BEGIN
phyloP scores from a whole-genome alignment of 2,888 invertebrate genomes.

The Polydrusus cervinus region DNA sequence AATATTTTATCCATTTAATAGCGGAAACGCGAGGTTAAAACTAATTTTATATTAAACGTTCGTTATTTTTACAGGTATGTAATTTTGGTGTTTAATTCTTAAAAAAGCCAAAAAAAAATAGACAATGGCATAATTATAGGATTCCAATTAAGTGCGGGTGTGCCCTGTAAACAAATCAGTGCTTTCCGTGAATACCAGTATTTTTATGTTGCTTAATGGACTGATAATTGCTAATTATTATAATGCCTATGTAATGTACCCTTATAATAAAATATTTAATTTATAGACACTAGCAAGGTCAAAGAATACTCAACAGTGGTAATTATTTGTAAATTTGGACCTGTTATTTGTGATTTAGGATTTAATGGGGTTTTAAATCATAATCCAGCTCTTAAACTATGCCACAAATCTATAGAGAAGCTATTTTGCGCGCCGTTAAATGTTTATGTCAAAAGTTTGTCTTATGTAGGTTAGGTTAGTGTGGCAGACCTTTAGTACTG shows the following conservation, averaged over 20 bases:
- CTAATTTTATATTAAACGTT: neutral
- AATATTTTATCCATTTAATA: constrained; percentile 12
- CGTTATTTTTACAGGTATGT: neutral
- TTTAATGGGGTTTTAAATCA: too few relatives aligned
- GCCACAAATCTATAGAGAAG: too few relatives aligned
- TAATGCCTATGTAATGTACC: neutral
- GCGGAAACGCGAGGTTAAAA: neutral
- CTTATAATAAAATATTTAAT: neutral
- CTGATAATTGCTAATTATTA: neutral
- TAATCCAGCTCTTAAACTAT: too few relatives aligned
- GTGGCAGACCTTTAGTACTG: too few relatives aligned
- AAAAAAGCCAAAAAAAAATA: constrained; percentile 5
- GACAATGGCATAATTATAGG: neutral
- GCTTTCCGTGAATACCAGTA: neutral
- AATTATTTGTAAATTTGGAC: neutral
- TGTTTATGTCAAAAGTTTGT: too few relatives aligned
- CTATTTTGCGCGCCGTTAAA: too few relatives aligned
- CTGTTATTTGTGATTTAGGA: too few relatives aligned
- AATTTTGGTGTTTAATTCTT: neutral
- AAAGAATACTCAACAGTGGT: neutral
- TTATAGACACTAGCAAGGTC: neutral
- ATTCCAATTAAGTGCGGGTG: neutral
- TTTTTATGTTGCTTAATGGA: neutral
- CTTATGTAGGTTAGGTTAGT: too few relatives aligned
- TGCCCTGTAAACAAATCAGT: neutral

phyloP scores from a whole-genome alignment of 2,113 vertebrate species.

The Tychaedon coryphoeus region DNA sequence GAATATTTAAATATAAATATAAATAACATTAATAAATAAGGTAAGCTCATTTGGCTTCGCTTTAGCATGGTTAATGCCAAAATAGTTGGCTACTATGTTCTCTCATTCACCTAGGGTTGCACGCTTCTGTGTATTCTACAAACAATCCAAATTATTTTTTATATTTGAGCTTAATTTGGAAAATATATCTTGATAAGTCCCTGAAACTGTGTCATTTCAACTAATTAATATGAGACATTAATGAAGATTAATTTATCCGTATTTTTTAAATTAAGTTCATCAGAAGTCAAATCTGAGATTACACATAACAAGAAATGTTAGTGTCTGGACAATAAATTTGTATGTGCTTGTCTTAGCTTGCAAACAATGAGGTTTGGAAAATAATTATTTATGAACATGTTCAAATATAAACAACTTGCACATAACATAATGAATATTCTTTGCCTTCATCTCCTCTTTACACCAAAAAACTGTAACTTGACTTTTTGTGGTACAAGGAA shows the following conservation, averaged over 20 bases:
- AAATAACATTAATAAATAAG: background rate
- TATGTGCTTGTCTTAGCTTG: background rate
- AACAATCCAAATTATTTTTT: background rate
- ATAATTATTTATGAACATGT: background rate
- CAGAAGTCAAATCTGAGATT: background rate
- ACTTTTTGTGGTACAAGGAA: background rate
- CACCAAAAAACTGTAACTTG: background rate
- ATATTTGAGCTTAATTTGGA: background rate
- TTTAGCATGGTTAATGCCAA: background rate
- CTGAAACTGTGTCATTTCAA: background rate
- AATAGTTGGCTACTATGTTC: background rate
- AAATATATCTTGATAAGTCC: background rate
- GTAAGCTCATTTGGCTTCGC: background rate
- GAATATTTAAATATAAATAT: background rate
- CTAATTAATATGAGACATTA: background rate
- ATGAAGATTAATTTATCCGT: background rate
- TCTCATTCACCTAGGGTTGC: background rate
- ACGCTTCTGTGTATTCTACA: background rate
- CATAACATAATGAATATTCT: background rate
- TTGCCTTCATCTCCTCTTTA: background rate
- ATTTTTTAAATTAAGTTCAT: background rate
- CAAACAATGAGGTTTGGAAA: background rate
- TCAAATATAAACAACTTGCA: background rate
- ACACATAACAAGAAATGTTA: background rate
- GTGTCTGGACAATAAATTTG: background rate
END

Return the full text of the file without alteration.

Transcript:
phyloP scores from a whole-genome alignment of 2,888 invertebrate genomes.

The Polydrusus cervinus region DNA sequence AATATTTTATCCATTTAATAGCGGAAACGCGAGGTTAAAACTAATTTTATATTAAACGTTCGTTATTTTTACAGGTATGTAATTTTGGTGTTTAATTCTTAAAAAAGCCAAAAAAAAATAGACAATGGCATAATTATAGGATTCCAATTAAGTGCGGGTGTGCCCTGTAAACAAATCAGTGCTTTCCGTGAATACCAGTATTTTTATGTTGCTTAATGGACTGATAATTGCTAATTATTATAATGCCTATGTAATGTACCCTTATAATAAAATATTTAATTTATAGACACTAGCAAGGTCAAAGAATACTCAACAGTGGTAATTATTTGTAAATTTGGACCTGTTATTTGTGATTTAGGATTTAATGGGGTTTTAAATCATAATCCAGCTCTTAAACTATGCCACAAATCTATAGAGAAGCTATTTTGCGCGCCGTTAAATGTTTATGTCAAAAGTTTGTCTTATGTAGGTTAGGTTAGTGTGGCAGACCTTTAGTACTG shows the following conservation, averaged over 20 bases:
- CTAATTTTATATTAAACGTT: neutral
- AATATTTTATCCATTTAATA: constrained; percentile 12
- CGTTATTTTTACAGGTATGT: neutral
- TTTAATGGGGTTTTAAATCA: too few relatives aligned
- GCCACAAATCTATAGAGAAG: too few relatives aligned
- TAATGCCTATGTAATGTACC: neutral
- GCGGAAACGCGAGGTTAAAA: neutral
- CTTATAATAAAATATTTAAT: neutral
- CTGATAATTGCTAATTATTA: neutral
- TAATCCAGCTCTTAAACTAT: too few relatives aligned
- GTGGCAGACCTTTAGTACTG: too few relatives aligned
- AAAAAAGCCAAAAAAAAATA: constrained; percentile 5
- GACAATGGCATAATTATAGG: neutral
- GCTTTCCGTGAATACCAGTA: neutral
- AATTATTTGTAAATTTGGAC: neutral
- TGTTTATGTCAAAAGTTTGT: too few relatives aligned
- CTATTTTGCGCGCCGTTAAA: too few relatives aligned
- CTGTTATTTGTGATTTAGGA: too few relatives aligned
- AATTTTGGTGTTTAATTCTT: neutral
- AAAGAATACTCAACAGTGGT: neutral
- TTATAGACACTAGCAAGGTC: neutral
- ATTCCAATTAAGTGCGGGTG: neutral
- TTTTTATGTTGCTTAATGGA: neutral
- CTTATGTAGGTTAGGTTAGT: too few relatives aligned
- TGCCCTGTAAACAAATCAGT: neutral

phyloP scores from a whole-genome alignment of 2,113 vertebrate species.

The Tychaedon coryphoeus region DNA sequence GAATATTTAAATATAAATATAAATAACATTAATAAATAAGGTAAGCTCATTTGGCTTCGCTTTAGCATGGTTAATGCCAAAATAGTTGGCTACTATGTTCTCTCATTCACCTAGGGTTGCACGCTTCTGTGTATTCTACAAACAATCCAAATTATTTTTTATATTTGAGCTTAATTTGGAAAATATATCTTGATAAGTCCCTGAAACTGTGTCATTTCAACTAATTAATATGAGACATTAATGAAGATTAATTTATCCGTATTTTTTAAATTAAGTTCATCAGAAGTCAAATCTGAGATTACACATAACAAGAAATGTTAGTGTCTGGACAATAAATTTGTATGTGCTTGTCTTAGCTTGCAAACAATGAGGTTTGGAAAATAATTATTTATGAACATGTTCAAATATAAACAACTTGCACATAACATAATGAATATTCTTTGCCTTCATCTCCTCTTTACACCAAAAAACTGTAACTTGACTTTTTGTGGTACAAGGAA shows the following conservation, averaged over 20 bases:
- AAATAACATTAATAAATAAG: background rate
- TATGTGCTTGTCTTAGCTTG: background rate
- AACAATCCAAATTATTTTTT: background rate
- ATAATTATTTATGAACATGT: background rate
- CAGAAGTCAAATCTGAGATT: background rate
- ACTTTTTGTGGTACAAGGAA: background rate
- CACCAAAAAACTGTAACTTG: background rate
- ATATTTGAGCTTAATTTGGA: background rate
- TTTAGCATGGTTAATGCCAA: background rate
- CTGAAACTGTGTCATTTCAA: background rate
- AATAGTTGGCTACTATGTTC: background rate
- AAATATATCTTGATAAGTCC: background rate
- GTAAGCTCATTTGGCTTCGC: background rate
- GAATATTTAAATATAAATAT: background rate
- CTAATTAATATGAGACATTA: background rate
- ATGAAGATTAATTTATCCGT: background rate
- TCTCATTCACCTAGGGTTGC: background rate
- ACGCTTCTGTGTATTCTACA: background rate
- CATAACATAATGAATATTCT: background rate
- TTGCCTTCATCTCCTCTTTA: background rate
- ATTTTTTAAATTAAGTTCAT: background rate
- CAAACAATGAGGTTTGGAAA: background rate
- TCAAATATAAACAACTTGCA: background rate
- ACACATAACAAGAAATGTTA: background rate
- GTGTCTGGACAATAAATTTG: background rate